—shogunal, adj./shoh"geuhn, -gun/, n. Japanese Hist.the title applied to the chief military commanders from about the 8th century A.D. to the end of the 12th century, then applied to the hereditary officials who governed Japan, with the emperor as nominal ruler, until 1868, when the shogunate was terminated and the ruling power was returned to the emperor.Also, shogun.[1605-15; < Japn shogun, earlier shaugun < MChin, equiv., to Chin jiangjun lit., lead the army]
* * *(Japanese; "barbarian-quelling generalissimo")In Japanese history, a military ruler.The title was first used during the Heian period, when it was occasionally bestowed on a general after a successful campaign. In 1185 Minamoto Yoritomo gained military control of Japan; seven years later he assumed the title of shogun and formed the first bakufu, or shogunate (see Kamakura period). Later Kamakura shoguns lost real power to the Hōjō family while remaining rulers in name. Ashikaga Takauji received the title of shogun in 1338 and established the Ashikaga shogunate (see Muromachi period), but his successors enjoyed even less control over Japan than had the Kamakura shoguns, and the country gradually fell into civil war (see Ōnin War). Tokugawa Ieyasu's shogunate (see Tokugawa period) proved the most durable, but the Japanese penchant for titular rulers prevailed, and in time a council of elders from the main branches of the Tokugawa clan ruled from behind the scenes. Since the title of shogun ultimately came from the emperor, he became a rallying point for those who brought down the shogunate in the Meiji Restoration.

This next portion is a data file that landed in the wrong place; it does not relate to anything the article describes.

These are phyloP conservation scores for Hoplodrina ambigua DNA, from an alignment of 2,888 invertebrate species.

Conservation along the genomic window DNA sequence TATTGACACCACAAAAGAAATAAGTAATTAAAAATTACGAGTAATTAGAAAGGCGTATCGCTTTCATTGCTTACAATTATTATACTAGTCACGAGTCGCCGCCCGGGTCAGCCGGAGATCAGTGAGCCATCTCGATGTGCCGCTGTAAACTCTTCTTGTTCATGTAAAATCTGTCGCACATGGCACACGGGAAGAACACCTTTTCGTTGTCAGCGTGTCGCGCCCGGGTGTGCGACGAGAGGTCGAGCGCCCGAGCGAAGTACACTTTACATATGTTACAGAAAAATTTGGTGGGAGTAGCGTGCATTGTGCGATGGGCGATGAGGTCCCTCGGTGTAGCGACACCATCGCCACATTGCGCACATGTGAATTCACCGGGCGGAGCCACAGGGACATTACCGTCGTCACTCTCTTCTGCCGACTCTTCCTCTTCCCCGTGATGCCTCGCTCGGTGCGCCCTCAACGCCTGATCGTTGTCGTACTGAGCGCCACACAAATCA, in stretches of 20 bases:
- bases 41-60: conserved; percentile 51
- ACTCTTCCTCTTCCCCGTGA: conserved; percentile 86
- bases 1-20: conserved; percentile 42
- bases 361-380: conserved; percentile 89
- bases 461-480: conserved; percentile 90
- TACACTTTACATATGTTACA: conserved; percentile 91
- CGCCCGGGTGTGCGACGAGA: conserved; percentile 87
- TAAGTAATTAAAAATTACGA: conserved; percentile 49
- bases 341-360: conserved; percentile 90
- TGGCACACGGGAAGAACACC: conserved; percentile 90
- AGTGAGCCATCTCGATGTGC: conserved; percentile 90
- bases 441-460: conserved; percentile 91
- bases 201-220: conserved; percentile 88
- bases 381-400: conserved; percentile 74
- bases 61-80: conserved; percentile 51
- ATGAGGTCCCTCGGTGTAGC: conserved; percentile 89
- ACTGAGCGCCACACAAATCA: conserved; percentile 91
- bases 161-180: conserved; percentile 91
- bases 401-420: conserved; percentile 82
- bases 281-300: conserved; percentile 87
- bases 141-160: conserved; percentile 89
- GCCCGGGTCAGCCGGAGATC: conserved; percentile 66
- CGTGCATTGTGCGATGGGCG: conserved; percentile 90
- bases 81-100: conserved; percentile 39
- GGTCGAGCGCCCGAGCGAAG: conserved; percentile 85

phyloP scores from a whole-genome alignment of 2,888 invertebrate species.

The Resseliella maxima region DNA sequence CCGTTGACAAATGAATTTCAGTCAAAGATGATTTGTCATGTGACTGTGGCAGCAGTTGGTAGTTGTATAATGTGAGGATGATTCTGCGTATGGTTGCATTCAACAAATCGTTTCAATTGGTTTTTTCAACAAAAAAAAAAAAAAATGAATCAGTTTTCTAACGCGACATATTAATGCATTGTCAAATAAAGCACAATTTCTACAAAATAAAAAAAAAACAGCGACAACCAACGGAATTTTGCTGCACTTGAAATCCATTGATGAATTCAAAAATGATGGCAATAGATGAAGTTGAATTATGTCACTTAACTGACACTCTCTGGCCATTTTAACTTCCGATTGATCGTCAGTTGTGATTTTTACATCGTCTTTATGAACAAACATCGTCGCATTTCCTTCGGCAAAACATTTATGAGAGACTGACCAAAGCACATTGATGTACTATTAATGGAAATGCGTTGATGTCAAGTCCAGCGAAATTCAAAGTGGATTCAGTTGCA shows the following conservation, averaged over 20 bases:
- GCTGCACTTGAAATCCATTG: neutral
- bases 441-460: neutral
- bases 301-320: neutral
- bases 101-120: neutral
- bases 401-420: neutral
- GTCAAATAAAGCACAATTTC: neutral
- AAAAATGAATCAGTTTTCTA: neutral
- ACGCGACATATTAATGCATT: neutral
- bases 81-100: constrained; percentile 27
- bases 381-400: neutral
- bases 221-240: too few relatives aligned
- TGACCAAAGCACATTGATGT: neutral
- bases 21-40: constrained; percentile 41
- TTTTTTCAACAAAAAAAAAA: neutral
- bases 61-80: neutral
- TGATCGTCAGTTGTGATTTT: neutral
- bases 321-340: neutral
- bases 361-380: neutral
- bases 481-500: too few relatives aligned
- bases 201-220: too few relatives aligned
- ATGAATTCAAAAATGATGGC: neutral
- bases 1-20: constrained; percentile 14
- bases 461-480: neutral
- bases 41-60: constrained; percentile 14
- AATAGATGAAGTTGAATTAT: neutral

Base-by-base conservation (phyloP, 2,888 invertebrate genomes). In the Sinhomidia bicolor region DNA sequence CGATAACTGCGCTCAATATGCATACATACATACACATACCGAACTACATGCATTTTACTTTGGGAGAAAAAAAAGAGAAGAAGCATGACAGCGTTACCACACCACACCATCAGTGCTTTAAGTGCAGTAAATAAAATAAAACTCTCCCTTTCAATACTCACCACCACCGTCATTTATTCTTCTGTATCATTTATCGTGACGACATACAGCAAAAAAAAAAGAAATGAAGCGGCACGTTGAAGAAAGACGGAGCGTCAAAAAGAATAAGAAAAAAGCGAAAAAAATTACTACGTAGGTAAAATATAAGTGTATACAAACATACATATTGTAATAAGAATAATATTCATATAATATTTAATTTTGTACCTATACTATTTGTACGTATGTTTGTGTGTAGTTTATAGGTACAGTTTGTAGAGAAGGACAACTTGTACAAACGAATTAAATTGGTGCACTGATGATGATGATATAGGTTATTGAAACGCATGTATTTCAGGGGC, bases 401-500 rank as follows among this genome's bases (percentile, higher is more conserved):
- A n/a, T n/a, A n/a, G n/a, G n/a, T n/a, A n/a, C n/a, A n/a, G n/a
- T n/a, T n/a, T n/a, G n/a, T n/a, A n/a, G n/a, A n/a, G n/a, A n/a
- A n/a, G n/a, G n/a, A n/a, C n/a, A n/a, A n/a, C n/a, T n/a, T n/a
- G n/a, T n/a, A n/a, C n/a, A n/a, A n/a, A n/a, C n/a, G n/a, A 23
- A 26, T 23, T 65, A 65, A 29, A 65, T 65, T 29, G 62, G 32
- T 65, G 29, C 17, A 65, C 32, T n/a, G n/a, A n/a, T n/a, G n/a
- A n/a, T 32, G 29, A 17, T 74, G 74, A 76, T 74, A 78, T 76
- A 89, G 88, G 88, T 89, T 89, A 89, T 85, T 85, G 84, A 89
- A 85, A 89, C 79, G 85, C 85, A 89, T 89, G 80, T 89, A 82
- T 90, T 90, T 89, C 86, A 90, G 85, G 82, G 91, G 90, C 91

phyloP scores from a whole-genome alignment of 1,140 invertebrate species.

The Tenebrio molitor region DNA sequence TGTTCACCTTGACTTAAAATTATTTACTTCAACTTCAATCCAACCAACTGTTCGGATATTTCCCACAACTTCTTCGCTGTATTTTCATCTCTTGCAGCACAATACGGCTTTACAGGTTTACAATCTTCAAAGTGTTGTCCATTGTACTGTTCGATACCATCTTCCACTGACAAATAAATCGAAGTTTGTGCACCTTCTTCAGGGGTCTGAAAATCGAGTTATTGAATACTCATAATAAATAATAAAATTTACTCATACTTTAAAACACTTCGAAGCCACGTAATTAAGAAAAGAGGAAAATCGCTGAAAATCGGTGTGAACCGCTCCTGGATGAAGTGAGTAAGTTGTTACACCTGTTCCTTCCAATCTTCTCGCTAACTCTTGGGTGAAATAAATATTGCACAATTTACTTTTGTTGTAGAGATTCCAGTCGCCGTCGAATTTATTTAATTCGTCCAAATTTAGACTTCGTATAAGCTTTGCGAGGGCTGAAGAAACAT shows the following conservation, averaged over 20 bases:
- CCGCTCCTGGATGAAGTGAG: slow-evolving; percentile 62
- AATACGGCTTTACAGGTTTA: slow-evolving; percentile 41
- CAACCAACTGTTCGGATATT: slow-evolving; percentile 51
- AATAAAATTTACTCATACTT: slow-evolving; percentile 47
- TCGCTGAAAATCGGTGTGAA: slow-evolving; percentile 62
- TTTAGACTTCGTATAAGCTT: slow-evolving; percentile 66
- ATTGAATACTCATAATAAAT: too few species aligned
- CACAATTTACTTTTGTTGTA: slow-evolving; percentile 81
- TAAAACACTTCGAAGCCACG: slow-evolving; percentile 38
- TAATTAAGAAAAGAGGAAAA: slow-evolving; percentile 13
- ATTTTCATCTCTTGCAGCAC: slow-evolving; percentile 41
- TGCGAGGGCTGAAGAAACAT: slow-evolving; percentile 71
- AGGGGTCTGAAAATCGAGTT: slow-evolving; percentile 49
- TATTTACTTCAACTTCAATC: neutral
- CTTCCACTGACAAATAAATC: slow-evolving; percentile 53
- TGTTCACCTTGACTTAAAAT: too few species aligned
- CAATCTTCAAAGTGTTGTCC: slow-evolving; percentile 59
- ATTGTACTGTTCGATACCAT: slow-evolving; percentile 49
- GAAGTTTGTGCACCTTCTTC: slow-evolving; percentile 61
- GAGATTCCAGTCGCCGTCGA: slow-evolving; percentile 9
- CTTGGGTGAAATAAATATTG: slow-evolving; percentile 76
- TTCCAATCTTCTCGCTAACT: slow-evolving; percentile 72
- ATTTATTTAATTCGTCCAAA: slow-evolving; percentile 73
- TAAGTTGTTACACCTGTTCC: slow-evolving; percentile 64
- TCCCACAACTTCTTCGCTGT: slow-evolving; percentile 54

* * *